Meet Jack Nichols who is the founder of CareTrio, a startup building better tools to help families care for elderly parents. Jack built a great test toolkit for your Twilio apps, that doesn’t use any of your Twilio minutes – read more about the Twilio Test Toolkit below.
Let’s say you’re building a Twilio application for users to call in and get information about their account. Your users all have an account number and numeric passcode which they’ll provide to you when they call. Then, they’ll choose an option from a menu. All in all, it’s a pretty common scenario.
This is a straightforward application to implement with Rails and the twilio-ruby gem. You’ll need to write a few actions to return the necessary TwiML and process the digits the user presses along with a few extra bits of code to handle scenarios like a missing account number or the wrong passcode.
But how will you test it? The actions by themselves are easy enough to test in isolation with a few RSpec controller tests, but what about integration tests? Even in this simple scenario, there is enough complexity that an end-to-end test is a really good idea. You could use something like localtunnel or push your changes to your staging environment to test it manually. But that’s a time consuming, error prone, and costs Twilio usage fees.
One approach might be to use something like Capybara to write an integration test for your app. Capybara makes writing complex integration tests easy, but for your Twilio app it can fall a bit short. As Capybara is designed to simulate a web browser interacting with your app, it has functions specific to interacting with page elements, but is limited in what it can do with TwiML or similar data. Capybara is designed around GET requests, and it isn’t so straightforward to use for testing other types of actions.
The twilio-test-toolkit (TTT) gem helps make this easier. TTT when I was trying to write full integration tests for a complex Twilio app. I wanted a way to write tests from Twilio’s perspective. If Capybara simulates a web browser, I wanted TTT to simulate Twilio calling back one of my app’s methods. I wanted tests written with TTT to be easy to write and understand with minimal fuss and syntax, so I could worry about testing my app, not dealing with Twilio details or parsing XML.
For an app like the example above, TTT with RSpec and Capybara makes it possible to write the following test code:
call = ttt_call(incoming_phone_call_path, from_number, to_number)
We’re on the landing action – make sure we are greeting the user and can collect their account code.
call.should have_say(“Hello and welcome to BigCorp”)
call.within_gather do |gather|
gather.should have_say(“Please enter your account number”)
Now we should be on the password action and prompting for one.
call.current_path.should == password_phone_call_path
call.within_gather do |gather|
gather.should have_say(“Please enter your password”)
With a successful password, we should be at the menu
call.current_path.should == menu_phone_call_path
Let me give you a sense of what’s going on here.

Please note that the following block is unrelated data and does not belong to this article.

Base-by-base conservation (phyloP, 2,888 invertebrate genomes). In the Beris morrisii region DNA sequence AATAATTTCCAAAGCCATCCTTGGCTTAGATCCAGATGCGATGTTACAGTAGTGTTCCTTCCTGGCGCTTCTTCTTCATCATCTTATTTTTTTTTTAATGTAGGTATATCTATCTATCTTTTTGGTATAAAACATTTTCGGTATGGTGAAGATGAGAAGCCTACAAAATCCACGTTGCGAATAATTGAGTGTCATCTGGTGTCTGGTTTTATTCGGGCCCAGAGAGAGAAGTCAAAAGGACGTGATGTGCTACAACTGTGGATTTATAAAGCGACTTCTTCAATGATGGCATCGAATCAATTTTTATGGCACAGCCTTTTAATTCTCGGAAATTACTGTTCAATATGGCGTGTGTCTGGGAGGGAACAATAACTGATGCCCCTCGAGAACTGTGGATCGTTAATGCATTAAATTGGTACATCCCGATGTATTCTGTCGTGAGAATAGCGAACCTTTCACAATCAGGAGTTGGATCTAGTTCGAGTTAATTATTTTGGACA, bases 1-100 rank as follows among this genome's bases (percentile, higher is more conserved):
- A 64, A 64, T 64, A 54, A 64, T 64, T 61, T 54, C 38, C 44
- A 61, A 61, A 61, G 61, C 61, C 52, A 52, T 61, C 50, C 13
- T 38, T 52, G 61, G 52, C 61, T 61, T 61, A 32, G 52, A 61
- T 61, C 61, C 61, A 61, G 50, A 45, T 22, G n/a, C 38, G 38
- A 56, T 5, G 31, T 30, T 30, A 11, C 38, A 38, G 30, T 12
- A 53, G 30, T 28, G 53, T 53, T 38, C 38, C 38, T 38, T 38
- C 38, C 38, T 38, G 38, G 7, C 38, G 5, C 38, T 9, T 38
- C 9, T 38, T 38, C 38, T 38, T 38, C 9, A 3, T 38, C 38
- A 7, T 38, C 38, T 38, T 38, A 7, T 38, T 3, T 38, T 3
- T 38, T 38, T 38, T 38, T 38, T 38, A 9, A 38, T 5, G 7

First, we initiate a “call” to our app with ttt_call. This method simulates what happens when Twilio calls your app back in response to either an incoming or outgoing call. You tell the method which action should be called, as well as the phone number that’s calling and that’s being called. Of course, no actual call is taking place – TTT is simulating the call by POSTing to the action you specified with a set of parameters that you would expect from Twilio.
After your action does its thing, it returns a block of TwiML, which TTT then parses for you and assigns to the call object returned from ttt_call. You can then inspect this object for various properties. In this example, the code is looking for a specific message to appear as a <Say> element. There are other inspection methods too for things like checking for a <Dial> or <Hangup> or similar.
TTT also gives you the ability to interact with your fake call with methods like within_gather. This method allows you to interact with a <Gather> element within your TwiML. You can check for <Say> and other elements, but you can also simulate pressing digits. In the example, you can see the code look for a specific <Say> method to appear within the <Gather>, and then enter the account code we want to test.
When the press method is called, TTT does exactly what Twilio would do – it POSTs to the path specified by the action attribute in the <Gather> element with the digits you specify. Now, your test is interacting with your app as a real user would, sending digits to different actions, “listening” to the <Say> elements in your TwiML, and more. TTT can also inspect and follow redirects embedded in your TwiML too.
As you can see, with just a few short lines of code, we can test full scenarios in a Twilio app, giving us confidence that our apps will work as intended. For the first project I used this on, the app worked the first time I deployed it to production. I only had to fix a few bugs with how Twilio was rendering my <Say> elements (e.g. “one two three” vs. “one hundred twenty three”). Not only was it a huge timesaver, but now whenever the code changes, I can re-run the tests and be confident that nothing is broken. I can also do test-driven development for Twilio apps – just write a few TTT tests, watch them fail, write the code, watch them pass.
TTT is open source (MIT license) and is available as a Ruby gem from https://github.com/JMongol/twilio-test-toolkit or by adding the gem to your gemfile. Documentation is available on the Github page. It should work as-is for most basic needs, but there is plenty to do for any interested contributors. There’s a list of ideas at the bottom of the Github page, and contributions are welcome.
I hope you find TTT useful. Happy coding!